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Cyanogen: Google Android Competitor Calls It Quits

Cyanogen Inc., which produced a version of the Android mobile operating system that competed with Google’s, has announced it will cease services and updates for the software it claimed was installed on more than 50 million devices. The brief statement Friday described the move as part of an ongoing consolidation at Cyanogen that has also included shuttering an office, reducing staff, and shifting to a more modular approach to modifying Android.

On Christmas Eve, leaders of the CyanogenMod open-source OS, which Cyanogen Inc. was created to commercialize, announced that the shutdown of infrastructure was a “deathblow” for the open-source project, in part because Cyanogen, Inc. owns the brand. The CyanogenMod.org website has since been shut down, apparently not by choice.

Meanwhile, a new project dubbed Lineage OS has been announced as the continuation of CyanogenMod.

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The announcements mark, if not exactly an end, then at least a major retrenchment for an ambitious plan to provide a viable alternative to Google and Apple’s dominant mobile ecosystems. Cyanogen Inc.’s co-founder and former CEO, Kirt McMaster, said in 2015 that the company would “take Android away from Google,” and some major players had stakes in that goal. Investors in Cyanogen included Andreessen Horowitz, Tencent, and Microsoft, and the company had been valued at nearly $1 billion.

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Microsoft in particular had a strategic interest in the development of an alternative to Google’s version of Android, after failing to make headway with its own Windows mobile systems. Google offers Android for free to device manufacturers, but has required manufacturers to pre-install a suite of its services, and even dictated their placement on phone menus. That puts alternatives such as Microsoft’s Bing search engine at a major disadvantage. Cyanogen’s OS made it easier to offer phones that didn’t have Google services baked in.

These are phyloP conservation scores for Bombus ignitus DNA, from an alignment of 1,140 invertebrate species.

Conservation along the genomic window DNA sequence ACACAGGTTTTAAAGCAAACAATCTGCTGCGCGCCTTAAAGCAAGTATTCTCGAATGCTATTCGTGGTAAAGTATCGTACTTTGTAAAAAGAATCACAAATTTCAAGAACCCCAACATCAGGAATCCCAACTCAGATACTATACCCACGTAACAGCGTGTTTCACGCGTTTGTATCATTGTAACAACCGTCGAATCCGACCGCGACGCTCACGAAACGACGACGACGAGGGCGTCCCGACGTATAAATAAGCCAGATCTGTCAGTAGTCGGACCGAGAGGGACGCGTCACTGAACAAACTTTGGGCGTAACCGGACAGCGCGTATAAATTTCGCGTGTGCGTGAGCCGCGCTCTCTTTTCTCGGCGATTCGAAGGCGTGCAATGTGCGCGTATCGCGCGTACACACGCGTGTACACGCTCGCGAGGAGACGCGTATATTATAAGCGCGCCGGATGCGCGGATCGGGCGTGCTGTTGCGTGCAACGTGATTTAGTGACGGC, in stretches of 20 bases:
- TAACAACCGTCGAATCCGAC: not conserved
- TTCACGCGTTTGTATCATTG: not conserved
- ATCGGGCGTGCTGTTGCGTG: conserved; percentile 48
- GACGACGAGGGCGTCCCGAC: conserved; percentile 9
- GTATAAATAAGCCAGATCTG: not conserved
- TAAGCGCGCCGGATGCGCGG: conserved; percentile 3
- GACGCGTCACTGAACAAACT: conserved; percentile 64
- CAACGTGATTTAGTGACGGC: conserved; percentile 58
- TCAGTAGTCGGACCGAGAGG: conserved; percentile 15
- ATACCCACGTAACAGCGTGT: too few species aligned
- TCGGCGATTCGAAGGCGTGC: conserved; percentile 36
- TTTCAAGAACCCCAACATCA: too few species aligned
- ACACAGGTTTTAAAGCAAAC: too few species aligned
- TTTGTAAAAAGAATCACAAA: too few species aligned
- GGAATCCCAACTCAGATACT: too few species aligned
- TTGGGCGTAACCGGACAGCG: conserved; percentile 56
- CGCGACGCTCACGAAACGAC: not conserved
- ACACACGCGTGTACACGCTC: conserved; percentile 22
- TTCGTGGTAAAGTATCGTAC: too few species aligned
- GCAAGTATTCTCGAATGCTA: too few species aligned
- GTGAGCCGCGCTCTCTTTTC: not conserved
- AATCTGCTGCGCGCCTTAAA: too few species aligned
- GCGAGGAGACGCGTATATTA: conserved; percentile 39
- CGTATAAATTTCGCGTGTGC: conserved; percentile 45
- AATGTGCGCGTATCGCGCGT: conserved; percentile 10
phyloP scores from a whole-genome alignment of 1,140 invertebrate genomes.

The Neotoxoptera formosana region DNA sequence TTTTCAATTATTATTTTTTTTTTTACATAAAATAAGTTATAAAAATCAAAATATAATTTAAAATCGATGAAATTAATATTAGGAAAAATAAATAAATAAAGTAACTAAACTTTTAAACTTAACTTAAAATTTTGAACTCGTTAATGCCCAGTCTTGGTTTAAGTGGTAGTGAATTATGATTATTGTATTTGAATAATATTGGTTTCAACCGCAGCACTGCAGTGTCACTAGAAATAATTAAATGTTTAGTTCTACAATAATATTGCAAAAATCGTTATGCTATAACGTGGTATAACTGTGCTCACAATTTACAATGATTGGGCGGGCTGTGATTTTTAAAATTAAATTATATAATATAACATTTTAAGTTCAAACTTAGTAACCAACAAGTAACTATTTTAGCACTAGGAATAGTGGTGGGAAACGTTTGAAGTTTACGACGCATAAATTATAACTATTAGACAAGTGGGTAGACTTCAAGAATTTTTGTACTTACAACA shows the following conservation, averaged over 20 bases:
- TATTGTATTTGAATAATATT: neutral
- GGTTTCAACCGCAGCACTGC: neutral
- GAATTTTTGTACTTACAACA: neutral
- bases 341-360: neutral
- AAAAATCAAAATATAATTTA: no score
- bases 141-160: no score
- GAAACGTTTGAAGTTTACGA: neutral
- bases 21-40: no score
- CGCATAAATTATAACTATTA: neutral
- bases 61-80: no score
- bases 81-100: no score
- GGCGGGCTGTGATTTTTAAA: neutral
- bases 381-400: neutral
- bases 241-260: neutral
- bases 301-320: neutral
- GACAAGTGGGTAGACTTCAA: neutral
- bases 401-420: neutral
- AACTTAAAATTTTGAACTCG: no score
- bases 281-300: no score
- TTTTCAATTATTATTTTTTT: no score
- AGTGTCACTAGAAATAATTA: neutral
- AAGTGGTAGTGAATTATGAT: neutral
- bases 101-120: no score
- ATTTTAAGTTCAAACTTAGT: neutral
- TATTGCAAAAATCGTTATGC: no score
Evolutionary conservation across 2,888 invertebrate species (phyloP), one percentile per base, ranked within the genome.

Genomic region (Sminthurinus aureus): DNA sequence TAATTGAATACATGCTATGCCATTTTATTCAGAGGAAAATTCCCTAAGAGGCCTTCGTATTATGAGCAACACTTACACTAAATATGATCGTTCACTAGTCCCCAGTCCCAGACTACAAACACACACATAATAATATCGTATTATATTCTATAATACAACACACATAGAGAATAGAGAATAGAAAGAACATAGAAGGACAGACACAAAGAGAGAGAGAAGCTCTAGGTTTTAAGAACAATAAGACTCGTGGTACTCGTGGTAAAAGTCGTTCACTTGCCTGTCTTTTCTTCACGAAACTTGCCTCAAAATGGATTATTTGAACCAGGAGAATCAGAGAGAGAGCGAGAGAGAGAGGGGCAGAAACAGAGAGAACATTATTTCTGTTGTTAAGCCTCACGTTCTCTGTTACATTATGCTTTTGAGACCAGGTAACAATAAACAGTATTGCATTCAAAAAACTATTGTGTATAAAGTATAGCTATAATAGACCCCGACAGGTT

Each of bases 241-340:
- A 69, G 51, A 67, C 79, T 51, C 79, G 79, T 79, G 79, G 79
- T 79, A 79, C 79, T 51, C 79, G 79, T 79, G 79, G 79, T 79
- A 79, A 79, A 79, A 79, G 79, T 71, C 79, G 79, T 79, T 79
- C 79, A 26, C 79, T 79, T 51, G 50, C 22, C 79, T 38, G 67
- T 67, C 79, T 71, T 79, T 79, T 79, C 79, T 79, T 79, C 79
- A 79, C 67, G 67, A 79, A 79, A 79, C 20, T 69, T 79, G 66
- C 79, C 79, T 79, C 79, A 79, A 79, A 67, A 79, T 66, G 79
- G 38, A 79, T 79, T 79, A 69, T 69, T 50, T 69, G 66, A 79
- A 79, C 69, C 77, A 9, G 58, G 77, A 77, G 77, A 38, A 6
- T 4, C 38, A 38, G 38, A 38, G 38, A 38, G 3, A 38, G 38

Steve Kondik, who began Cyanogen as an open source project long before Cyanogen Inc. existed, has blamed McMaster for the company’s failure to reach its goal. In a November statement accompanying his own departure, Kondik faulted McMaster for “bad business deals” and intense internal strife that culminated in the company essentially halting work on the Cyanogen OS months before the official shutdown announcement.

McMaster, who stepped down as CEO in October, had generated headlines with over-the-top public statements, including the claim that his company was “putting a bullet through Google’s head.”

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The “bad business deals” referenced by Kondik likely include those that ended Cyanogen’s relationship with Chinese phone maker OnePlus. The OnePlus One was a widely praised flagship device that shipped with the Cyanogen OS. But OnePlus has since shifted to its own custom version of Android, a split possibly triggered by Cyanogen inking a conflicting deal with India’s Micromax.

As Michael Simon details at PCWorld, the end of Cyanogen is a victory for Google, which now has more control than ever over Android, and can continue using the OS to drive users to its services.


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